This summary was featured in Documented’s Early Arrival newsletter. You can subscribe to receive it in your inbox three times per week here.
Mexican President Andrés Manuel López Obrador warned migrants that they should not expect a smooth entry into the U.S. just because of President Joe Biden’s recent actions on immigration. “Now, for example, that there is a U.S. immigration policy to regularize the situation of migrants, Mexicans and our Central American brothers, people think that now the doors are open, that President Biden is going to immediately regularize all migrants,” said López Obrador. Over the weekend, the Biden administration ended the Trump administration’s asylum agreements with El Salvador, Guatemala and Honduras. This move was called “the first concrete steps on the path to greater partnership and collaboration in the region.” The Hill
In other national immigration news…
Maryland Plans Bill to Get Rid of Immigration Jails
Maryland lawmakers discussed a bill regarding Immigration and Customs Enforcement jails on Wednesday, along with a testimony from a previous detainee who spoke about her experience in a Maryland jail. The Dignity Not Detention Act would block Maryland detention centers from renewing current contracts with ICE or private prison companies and prevent ICE from building new detention centers in the state. Cathryn Paul, a research and policy analyst at CASA, the largest immigrant service and advocacy organization in Maryland, said many immigrant detainees were not provided with masks until late in the pandemic and some were not given basic necessities when they got sick. The Associated Press
Haitian Detainee Accuses Guards of Attacking Him
Herby “Herb” Yves Pierre-Gilles, an ICE detainee, filed a complaint against two federal agencies alleging prison guards harshly beat him and put him into a chokehold after slamming him to the ground. He said he was in a cell at the Krome detention center in Florida’s South Miami-Dade County and was getting treated for mental health problems when the assault took place in December. Immigration advocates are demanding ICE dos not deport Pierre-Gilles until his claims are investigated. Since October 2020, ICE officers and private prison guards have faced four civil rights complaints after allegations of using illegal threats, coercion and direct force on Black immigrant detainees. Miami Herald
Activists Demand Florida Governor Prioritize Vaccinating Farmworkers
Farmworker organizations are asking Florida Gov. Ron DeSantis (R) to prioritize farmworkers getting the COVID-19 vaccine. These agricultural workers live and work in crowded conditions and don’t always get protective gear from employers, advocates say. DeSantis diverged from Centers for Disease Control and Prevention guidelines in saying that Florida would issue the vaccine to people 65 and older after health care workers were vaccinated, not mentioning essential workers. Rev. Frank O’Loughlin, a Catholic priest and founder of the Guatemalan-Maya Center, sent a letter to DeSantis urging him to “prioritize essential farmworkers for the COVID-19 vaccine independent of their immigration status.” NBC News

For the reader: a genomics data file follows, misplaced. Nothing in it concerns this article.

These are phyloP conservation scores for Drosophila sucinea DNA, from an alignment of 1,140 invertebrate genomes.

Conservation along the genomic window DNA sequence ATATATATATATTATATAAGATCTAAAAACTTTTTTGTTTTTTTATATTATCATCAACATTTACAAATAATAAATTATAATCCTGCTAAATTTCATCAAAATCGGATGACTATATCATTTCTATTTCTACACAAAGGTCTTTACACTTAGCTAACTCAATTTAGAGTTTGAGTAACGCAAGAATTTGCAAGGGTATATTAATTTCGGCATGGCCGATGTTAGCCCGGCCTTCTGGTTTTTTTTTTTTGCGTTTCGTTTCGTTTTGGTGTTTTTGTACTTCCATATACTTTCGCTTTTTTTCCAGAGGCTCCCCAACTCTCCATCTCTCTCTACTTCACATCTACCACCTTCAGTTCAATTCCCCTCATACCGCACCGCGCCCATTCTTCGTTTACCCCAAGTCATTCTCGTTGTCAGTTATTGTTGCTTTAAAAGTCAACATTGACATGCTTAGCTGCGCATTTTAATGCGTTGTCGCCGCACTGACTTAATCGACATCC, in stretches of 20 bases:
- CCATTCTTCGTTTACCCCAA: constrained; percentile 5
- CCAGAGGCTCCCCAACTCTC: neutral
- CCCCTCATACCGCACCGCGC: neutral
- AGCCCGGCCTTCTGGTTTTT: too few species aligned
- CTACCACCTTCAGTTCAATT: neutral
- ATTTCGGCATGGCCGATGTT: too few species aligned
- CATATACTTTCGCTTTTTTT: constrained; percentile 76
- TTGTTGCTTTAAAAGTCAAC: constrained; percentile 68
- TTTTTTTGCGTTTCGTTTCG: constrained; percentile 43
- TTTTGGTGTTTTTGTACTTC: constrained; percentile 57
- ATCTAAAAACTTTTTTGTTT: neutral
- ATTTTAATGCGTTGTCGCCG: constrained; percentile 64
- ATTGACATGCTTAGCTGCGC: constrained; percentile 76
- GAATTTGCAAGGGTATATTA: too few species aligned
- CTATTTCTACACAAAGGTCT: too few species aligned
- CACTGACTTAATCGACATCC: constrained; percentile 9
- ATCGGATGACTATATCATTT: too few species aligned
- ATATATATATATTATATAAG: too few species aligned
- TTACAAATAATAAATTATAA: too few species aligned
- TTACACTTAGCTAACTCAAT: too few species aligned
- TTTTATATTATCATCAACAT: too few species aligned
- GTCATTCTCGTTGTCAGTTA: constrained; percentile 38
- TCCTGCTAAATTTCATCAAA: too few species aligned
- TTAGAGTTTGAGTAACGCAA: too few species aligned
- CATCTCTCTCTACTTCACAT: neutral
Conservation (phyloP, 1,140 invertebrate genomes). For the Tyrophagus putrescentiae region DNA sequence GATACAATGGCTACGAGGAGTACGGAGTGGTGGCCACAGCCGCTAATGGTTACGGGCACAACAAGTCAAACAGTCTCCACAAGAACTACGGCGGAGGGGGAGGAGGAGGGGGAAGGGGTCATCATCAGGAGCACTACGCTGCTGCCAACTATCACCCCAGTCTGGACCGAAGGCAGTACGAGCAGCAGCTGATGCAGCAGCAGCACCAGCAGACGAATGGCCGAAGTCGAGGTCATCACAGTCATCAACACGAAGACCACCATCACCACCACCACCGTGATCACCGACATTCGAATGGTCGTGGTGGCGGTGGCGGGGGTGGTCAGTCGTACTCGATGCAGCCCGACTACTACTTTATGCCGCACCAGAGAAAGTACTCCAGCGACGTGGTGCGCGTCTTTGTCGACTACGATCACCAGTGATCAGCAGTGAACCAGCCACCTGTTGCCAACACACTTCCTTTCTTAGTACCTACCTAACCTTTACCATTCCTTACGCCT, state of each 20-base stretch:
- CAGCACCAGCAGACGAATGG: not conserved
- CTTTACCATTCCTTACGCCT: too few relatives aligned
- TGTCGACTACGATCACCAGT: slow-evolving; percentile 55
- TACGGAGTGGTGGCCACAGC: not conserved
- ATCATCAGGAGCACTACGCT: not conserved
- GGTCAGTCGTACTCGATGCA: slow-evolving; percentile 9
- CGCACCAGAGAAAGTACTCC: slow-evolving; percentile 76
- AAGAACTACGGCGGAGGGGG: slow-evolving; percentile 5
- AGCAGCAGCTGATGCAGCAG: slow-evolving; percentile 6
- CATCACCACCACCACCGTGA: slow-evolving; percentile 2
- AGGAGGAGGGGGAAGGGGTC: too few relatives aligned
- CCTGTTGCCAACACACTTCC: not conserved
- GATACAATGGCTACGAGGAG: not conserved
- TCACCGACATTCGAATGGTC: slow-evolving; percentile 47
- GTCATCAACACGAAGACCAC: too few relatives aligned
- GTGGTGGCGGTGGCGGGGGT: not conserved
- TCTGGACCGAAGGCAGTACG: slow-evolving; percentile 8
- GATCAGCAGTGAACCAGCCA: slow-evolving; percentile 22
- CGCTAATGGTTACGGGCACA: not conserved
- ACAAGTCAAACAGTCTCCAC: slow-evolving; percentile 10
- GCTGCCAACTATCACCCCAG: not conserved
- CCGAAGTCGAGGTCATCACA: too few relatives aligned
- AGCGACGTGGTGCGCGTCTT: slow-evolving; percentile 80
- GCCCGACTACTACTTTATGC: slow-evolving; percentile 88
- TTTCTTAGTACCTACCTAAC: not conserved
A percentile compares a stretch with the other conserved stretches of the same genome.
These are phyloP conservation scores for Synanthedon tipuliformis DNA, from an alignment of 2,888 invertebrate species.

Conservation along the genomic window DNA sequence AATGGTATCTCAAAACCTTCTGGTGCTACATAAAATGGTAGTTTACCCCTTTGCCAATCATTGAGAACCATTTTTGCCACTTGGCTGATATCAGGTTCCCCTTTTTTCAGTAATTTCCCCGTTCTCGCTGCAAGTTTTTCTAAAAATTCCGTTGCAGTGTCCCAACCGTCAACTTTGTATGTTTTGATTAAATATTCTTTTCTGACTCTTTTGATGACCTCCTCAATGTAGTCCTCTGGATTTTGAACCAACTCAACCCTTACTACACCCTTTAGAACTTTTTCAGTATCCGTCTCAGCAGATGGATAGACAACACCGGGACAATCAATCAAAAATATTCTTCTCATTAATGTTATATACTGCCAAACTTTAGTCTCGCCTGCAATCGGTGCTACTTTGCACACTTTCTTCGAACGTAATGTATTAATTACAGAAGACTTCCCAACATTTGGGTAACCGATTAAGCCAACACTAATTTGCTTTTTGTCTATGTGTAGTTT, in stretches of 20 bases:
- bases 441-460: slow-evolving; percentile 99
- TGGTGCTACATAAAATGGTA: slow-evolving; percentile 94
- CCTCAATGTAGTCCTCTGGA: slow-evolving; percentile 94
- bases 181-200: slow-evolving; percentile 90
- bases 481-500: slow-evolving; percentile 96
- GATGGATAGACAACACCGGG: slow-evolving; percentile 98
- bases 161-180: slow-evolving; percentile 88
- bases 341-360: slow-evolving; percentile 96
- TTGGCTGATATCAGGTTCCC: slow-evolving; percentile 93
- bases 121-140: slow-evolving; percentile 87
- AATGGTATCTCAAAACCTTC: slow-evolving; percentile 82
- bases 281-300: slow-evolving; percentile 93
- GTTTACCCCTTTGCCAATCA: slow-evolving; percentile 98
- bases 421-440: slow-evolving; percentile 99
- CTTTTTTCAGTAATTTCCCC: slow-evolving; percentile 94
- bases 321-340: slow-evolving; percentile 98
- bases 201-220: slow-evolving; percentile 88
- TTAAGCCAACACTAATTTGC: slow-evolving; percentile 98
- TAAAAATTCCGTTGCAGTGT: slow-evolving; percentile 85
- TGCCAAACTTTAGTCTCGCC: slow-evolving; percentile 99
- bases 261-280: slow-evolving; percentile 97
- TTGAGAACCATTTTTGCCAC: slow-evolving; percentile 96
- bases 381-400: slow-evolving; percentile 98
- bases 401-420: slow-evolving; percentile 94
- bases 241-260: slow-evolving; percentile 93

Woman Can Leave Church After Three Years of Fearing Deportation in Michigan
“Auntie” Saheeda Nadeem started living in the First Congregational United Church of Christ in March 2018 after overstaying her visa. She faced immediate deportation to Pakistan, a country she left over 40 years ago but was afraid to return to due to personal, family and cultural circumstances. But recently, Nadeem was given a supervision order by the federal government, lifting any threats of her being deported, a lawyer from the Michigan Immigrant Rights Center said. MIRC said ICE decided to grant her this because of the new immigration enforcement priorities under the Biden administration. WZZM13
Support the work of Documented
Documented was founded with the goal of making sure the people affected by our stories were also the people reading them. Immigration reporting is often extractive and isn’t produced or published with the main protagonists as the intended audience. Through our reporting and out outreach via WhatsApp, we’ve created award-winning journalism that is created with and for New York’s immigrant communities. This work is not easy and it is not cheap. Consider becoming a member today to help fuel this work. By joining the Documented Community, you can not help only provide us with the financial freedom needed to fulfill our mission but also meet others who are passionate about immigration in the New York area. Become a member today.